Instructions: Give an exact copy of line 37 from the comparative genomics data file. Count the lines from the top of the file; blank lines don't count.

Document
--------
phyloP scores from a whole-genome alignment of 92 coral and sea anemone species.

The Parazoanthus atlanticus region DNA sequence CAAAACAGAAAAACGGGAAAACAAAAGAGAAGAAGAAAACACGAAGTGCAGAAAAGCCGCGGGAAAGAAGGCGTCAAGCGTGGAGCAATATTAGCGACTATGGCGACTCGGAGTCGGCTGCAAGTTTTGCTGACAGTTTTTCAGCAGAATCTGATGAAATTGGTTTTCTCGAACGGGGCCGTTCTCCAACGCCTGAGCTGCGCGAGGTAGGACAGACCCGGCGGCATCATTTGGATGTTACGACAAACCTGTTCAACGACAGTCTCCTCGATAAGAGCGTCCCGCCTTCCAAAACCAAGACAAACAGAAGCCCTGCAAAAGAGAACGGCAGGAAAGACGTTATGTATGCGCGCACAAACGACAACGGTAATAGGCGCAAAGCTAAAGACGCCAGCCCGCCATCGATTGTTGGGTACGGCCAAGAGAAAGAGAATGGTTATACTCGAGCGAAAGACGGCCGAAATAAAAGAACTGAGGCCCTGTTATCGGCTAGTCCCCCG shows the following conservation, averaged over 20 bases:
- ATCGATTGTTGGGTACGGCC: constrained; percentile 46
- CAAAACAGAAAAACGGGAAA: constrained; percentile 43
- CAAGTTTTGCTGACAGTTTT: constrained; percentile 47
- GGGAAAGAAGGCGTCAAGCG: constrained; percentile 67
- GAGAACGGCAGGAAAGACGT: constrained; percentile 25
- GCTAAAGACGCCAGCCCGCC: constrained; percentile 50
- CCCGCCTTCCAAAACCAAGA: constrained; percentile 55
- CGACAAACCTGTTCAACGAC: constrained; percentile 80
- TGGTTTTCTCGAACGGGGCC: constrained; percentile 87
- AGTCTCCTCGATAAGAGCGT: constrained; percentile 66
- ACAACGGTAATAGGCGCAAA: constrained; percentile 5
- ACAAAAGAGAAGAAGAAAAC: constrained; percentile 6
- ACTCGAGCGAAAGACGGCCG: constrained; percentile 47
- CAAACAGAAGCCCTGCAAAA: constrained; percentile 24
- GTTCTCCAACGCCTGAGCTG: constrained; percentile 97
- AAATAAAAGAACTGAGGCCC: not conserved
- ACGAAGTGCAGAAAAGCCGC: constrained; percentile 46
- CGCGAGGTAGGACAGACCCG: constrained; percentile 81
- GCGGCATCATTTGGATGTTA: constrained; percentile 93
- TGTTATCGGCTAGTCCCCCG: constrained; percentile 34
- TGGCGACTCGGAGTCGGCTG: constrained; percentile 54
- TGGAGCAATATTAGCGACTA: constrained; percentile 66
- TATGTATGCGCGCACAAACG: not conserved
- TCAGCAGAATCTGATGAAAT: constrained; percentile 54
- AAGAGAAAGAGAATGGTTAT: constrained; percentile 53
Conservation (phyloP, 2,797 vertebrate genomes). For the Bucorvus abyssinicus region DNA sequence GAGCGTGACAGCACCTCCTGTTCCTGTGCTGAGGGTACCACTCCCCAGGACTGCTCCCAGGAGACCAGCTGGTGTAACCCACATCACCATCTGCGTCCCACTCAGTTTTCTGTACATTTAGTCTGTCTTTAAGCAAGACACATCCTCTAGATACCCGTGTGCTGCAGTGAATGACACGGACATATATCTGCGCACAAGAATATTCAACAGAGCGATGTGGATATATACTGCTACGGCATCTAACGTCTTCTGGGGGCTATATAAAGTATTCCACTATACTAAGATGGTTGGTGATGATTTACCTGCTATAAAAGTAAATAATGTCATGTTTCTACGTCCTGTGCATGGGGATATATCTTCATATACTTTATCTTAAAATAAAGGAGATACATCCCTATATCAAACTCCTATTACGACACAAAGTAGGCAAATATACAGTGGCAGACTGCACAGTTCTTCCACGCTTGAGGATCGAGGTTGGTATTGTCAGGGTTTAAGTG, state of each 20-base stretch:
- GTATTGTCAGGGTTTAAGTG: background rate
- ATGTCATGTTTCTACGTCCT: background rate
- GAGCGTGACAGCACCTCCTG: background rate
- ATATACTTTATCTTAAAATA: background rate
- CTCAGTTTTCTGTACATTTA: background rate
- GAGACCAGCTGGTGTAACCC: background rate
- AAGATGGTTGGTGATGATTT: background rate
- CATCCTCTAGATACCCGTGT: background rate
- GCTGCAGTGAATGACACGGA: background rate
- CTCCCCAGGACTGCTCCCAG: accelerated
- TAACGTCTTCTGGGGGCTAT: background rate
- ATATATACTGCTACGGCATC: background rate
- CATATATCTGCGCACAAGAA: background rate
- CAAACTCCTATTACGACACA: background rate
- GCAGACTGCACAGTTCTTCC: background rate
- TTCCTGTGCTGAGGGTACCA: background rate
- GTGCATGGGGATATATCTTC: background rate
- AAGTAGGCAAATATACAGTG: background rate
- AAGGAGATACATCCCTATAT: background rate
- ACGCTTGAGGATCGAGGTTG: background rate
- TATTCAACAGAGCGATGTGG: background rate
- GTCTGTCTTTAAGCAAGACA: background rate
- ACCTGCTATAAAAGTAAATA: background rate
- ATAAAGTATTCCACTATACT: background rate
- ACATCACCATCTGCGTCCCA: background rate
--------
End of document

- GCTGCAGTGAATGACACGGA: background rate